Why Experts Don’t Make Good Teachers.
We naturally assume that those with the greatest amount of expertise would make the best teachers.
We hold this assumption across a variety of disciplines including guitar, language, sports, yoga, fitness, arts and almost any other domain you can think of.
It seems only natural for beginners to turn to experts for instruction because they make things look so effortless. A new book, Maximum Brainpower, by Shlomo Breznitz and Collins Hemingway, explains how experience and repetition leads to this kind of automatic expertise. Experience provides a historical database for the brain to draw from, allowing it to quickly find a response to any familiar situation without even entering into consciousness.
So while a beginner guitarist might feel the sweat bead up on his or her brow, using every ounce of mental attention possible to will his hand to contort into what seems like the most unnatural position possible, the virtuoso is hardly aware of his hand at all, while it lithely glides from one chord to the next as if on autopilot.
But Breznitz and Hemingway warn us that this same automaticity that allows the experts to perform great things so effortlessly might actually prevent them from being good teachers. The problem with experts is “they have no idea how they do what they do.”
I was thinking about this earlier this week when my friend Karen posted this on Facebook:
“Did yoga….the back went out again. Does this mean….yoga is hazardous to my health? Everyone always talks about how much help they get from it…but I get dizzy, fall over, turn red & boom!…..down for the count for days. Sounds sexy doesn’t it?”
Then in the comments she mentioned how this happens regularly when she tries to start yoga, and she was ashamed to admit this because her yoga friends on Facebook (like me) would see it.
But I told her not to feel any shame. The shame should be felt by the yoga instructor who had failed this new student. The reality is most yoga instructors have no clue how to teach a beginner.
Many of the yogis who read this will nod their head in agreement, thinking I am not talking about them, only those other yoga instructors that are truly clueless.
“I always take the time at the beginning of class to identify the beginners,” they will say.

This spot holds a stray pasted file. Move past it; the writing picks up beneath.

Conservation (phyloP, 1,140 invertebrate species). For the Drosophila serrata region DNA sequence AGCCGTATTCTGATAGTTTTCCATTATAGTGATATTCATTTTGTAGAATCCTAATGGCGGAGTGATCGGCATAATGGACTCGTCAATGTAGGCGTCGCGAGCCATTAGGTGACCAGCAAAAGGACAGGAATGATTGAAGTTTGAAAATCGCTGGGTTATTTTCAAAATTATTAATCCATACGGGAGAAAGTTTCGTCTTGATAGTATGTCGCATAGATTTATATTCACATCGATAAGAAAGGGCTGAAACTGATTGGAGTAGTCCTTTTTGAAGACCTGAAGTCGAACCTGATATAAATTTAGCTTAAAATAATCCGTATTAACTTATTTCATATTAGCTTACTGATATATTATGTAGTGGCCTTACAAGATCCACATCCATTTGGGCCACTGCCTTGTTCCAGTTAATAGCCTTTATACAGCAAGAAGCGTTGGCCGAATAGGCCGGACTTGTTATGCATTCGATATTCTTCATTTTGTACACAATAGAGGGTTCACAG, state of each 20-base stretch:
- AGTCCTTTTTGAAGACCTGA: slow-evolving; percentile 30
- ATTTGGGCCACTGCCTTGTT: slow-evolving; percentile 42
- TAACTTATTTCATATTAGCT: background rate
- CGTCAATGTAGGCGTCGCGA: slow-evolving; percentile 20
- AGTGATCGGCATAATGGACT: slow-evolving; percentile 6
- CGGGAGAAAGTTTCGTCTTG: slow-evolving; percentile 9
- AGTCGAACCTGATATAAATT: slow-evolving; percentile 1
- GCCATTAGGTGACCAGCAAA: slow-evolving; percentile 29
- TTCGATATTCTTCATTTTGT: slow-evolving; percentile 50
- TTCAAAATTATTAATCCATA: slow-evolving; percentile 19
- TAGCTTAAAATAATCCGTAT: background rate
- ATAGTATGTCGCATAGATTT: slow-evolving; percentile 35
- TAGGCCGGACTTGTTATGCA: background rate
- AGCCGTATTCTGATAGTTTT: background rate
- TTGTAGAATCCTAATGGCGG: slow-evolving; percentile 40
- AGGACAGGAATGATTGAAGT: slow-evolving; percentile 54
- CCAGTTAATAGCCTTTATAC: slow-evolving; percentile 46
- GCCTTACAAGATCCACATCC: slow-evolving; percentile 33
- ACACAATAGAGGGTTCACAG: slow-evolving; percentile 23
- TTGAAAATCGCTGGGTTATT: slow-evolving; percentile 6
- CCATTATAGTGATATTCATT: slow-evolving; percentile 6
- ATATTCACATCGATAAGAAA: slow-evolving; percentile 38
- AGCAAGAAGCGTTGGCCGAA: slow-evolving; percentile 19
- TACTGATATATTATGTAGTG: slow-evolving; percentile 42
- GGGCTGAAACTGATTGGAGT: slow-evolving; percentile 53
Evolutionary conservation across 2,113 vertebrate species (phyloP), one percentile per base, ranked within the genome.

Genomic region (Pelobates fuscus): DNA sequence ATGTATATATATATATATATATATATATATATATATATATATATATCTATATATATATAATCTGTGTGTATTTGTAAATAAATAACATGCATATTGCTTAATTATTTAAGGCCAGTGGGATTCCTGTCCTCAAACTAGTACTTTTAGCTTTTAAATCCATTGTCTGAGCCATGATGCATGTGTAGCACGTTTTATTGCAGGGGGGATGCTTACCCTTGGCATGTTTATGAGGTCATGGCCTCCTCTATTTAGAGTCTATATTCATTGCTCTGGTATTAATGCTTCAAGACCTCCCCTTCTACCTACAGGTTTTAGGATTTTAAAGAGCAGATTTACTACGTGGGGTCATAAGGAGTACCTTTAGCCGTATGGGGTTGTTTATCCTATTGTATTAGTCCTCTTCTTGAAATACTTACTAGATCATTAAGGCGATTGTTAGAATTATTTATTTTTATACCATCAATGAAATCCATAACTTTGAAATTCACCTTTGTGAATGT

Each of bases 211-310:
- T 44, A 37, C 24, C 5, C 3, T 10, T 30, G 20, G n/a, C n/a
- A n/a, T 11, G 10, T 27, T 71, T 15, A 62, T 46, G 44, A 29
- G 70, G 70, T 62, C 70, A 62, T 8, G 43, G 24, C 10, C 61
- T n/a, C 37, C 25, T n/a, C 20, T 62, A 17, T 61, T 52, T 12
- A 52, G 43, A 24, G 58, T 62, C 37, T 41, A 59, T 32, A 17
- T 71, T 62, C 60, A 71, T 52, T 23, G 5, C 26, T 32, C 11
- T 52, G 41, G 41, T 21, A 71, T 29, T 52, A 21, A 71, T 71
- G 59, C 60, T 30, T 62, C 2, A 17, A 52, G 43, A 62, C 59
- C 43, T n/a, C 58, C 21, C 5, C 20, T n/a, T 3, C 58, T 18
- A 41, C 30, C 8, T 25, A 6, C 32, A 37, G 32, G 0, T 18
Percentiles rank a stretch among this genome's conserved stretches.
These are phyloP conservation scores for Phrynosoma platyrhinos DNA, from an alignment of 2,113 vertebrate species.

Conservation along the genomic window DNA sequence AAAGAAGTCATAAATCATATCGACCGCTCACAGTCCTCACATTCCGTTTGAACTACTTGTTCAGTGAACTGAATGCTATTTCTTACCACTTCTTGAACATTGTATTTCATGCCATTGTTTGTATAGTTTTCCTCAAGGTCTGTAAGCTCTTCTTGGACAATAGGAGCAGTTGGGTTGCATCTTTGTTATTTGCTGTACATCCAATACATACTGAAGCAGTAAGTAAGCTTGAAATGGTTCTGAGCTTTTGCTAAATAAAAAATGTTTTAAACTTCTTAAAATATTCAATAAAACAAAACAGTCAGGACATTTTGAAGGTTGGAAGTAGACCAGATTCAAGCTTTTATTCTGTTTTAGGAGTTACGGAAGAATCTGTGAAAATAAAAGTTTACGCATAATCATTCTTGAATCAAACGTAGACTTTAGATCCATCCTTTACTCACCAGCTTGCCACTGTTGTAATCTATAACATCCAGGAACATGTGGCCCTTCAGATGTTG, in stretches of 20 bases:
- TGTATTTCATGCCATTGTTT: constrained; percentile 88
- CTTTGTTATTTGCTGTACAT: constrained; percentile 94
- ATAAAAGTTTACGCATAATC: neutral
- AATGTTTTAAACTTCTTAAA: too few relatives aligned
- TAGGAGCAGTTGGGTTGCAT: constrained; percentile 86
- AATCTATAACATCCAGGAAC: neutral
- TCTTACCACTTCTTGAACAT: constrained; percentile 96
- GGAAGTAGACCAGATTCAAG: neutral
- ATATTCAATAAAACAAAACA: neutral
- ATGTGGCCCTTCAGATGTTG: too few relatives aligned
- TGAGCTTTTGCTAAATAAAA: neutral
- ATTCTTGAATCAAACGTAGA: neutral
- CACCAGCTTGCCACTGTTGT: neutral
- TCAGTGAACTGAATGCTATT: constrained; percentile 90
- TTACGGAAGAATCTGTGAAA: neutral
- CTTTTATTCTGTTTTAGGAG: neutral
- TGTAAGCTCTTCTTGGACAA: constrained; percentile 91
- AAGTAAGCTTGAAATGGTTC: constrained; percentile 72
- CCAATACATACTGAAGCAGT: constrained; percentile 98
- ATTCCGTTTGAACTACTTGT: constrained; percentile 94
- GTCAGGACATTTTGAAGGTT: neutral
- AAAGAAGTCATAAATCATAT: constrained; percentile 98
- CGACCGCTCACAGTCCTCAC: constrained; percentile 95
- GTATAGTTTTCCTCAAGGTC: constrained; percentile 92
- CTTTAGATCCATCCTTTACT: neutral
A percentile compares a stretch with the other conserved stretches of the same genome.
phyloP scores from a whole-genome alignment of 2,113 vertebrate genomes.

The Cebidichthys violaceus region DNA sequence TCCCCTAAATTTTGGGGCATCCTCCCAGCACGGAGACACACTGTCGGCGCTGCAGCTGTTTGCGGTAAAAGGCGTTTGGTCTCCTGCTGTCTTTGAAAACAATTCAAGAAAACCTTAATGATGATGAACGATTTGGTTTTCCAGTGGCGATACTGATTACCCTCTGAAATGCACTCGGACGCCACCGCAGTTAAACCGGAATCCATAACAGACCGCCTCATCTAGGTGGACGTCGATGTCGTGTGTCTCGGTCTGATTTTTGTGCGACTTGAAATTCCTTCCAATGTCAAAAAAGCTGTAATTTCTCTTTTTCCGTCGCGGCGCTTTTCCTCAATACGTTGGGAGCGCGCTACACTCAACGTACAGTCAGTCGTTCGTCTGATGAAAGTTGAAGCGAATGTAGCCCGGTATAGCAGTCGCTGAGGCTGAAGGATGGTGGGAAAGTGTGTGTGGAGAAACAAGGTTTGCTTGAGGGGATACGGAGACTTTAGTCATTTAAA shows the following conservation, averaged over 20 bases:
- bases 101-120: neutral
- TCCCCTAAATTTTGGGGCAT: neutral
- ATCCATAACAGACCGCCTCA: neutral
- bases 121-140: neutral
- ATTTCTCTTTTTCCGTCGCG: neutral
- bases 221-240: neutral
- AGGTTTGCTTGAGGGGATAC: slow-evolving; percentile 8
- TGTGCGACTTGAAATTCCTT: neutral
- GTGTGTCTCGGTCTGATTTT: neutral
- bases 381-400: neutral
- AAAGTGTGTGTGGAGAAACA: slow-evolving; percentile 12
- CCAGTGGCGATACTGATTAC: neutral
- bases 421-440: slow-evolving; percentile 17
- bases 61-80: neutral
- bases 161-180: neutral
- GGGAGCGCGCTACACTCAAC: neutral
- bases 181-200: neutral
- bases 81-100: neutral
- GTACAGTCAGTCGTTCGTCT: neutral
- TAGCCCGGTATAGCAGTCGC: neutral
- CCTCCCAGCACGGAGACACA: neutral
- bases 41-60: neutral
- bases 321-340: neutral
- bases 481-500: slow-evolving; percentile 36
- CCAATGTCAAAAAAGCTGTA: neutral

“And I always advise them to go at their own pace or take Child’s Pose should any posture become too intense.”
But this message is for all the experts, the gurus, the maestros who know their craft so well as to have become (perhaps too) comfortable with their mastery. For it is you, oh thoughtful yogi, most rooted in your experience, who is most likely to fail your beginner students.
Advising a beginner to go at their own pace is not enough. They don’t know what their pace should be. They don’t know how much intensity they should experience, and a typical one-hour class is simply too much for the uninitiated to handle.
Unfortunately, most experts will not recognize the errors of their ways. Breznitz and Hemingway say that the greatest challenge of expertise is that the easy answers become so readily available that they lose a certain amount of openness and creativity. They suggest a few ways to avoid this trap:
- Challenge your assumptions: Continually question where your expertise might be a crutch. As a teacher, where might you be losing touch with your beginners?
- Ask for outside perspective: Question people with less expertise to be sure you are seeing how things look from a different point of view.
- Hold your experience loosely: Learning is important. But so is the ability to “unlearn.” Breznitz and Hemingway say, “having experience is far less important than being able to abandon experience when circumstances require it.”
As another blogger said, “you’re a better teacher if you were (and perhaps are) completely baffled by the subject you’re supposed to be teaching.”
A new student becomes a regular student when they feel safe and they feel progress. The success of the teacher may have less to do with the expertise of the instructor, and more with their ability to let it go. Good teaching requires a beginner’s mind.
References and recommended reading:
Breznitz, S. & Hemingway, C. (2012). Maximum Brainpower: Challenging the Brain for Health and Wisdom. Ballantine Books.
Suzuki, S. (1973). Zen Mind, Beginner’s Mind. Weatherhill.
by Jeremy McCarthy
Editor: Brianna Bemel
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